Increases connection to nature and biophilia:

  • Biophilic design aims to strengthen the bond between humans and the natural world, fostering a deeper connection to nature and promoting biophilia – the innate love and affinity for living things.
  • By bringing elements of nature into interior spaces, biophilic design encourages occupants to engage with their surroundings, whether through direct interaction with plants, views of natural landscapes, or sensory experiences like the sound of running water or the scent of flowers.
  • This connection to nature not only enhances well-being but also instills a sense of stewardship and appreciation for the environment.

Promotes sustainable design practices:

  • Biophilic design aligns with principles of sustainability by emphasizing the use of natural materials, energy-efficient systems, and environmentally conscious design strategies. By incorporating elements of nature into interior spaces, biophilic design reduces the need for artificial lighting, heating, and cooling, thereby conserving energy and minimizing the environmental footprint of buildings. Additionally, biophilic design promotes the use of locally sourced materials, renewable resources, and green building practices, contributing to a more sustainable built environment.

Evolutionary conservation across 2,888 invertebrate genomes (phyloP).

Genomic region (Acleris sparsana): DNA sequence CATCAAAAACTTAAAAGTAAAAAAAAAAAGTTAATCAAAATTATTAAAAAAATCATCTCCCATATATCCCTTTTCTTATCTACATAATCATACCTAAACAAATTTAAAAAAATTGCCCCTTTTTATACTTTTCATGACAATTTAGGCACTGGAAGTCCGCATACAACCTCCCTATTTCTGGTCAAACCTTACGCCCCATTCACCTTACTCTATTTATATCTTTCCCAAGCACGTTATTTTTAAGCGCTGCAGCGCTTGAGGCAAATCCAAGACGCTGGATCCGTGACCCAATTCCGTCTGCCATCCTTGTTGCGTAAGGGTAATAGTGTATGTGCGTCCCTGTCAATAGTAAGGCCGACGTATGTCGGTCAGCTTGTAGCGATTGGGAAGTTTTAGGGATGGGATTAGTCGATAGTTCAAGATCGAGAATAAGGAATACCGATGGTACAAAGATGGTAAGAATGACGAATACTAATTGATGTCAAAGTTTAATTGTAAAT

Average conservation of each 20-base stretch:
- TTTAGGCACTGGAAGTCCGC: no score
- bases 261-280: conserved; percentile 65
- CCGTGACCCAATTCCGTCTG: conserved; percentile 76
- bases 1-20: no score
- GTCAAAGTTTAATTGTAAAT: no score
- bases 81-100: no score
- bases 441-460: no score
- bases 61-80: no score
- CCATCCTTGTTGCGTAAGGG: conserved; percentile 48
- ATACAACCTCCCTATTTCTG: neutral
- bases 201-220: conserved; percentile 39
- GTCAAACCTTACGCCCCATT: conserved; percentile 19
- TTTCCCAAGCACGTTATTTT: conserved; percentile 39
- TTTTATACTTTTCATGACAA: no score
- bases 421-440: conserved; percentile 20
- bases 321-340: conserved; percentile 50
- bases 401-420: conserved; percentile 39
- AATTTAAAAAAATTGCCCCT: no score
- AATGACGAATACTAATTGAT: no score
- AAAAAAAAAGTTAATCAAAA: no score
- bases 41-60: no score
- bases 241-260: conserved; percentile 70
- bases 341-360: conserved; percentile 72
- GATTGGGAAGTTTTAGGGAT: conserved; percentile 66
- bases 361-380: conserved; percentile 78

Biophilic design represents a holistic approach to creating spaces that not only serve functional needs but also nurture our innate connection to the natural world. In Part 2 of our series, we’ll delve deeper into the key principles and strategies of biophilic design, exploring how designers can effectively integrate nature into interior spaces to enhance the human experience.

Stay tuned for part 2 for more insights, inspiration, and practical tips on embracing nature within your design projects!

Holley Pokora Interior Designer, Lafayette Hill, PA

Hi, I’m Holley Pokora, and since 2001, I’ve worked with builders, realtors, and homeowners creating beautiful, swoon-worthy spaces that are right for you. Are you ready for a designer home of your dreams? Book a consultation!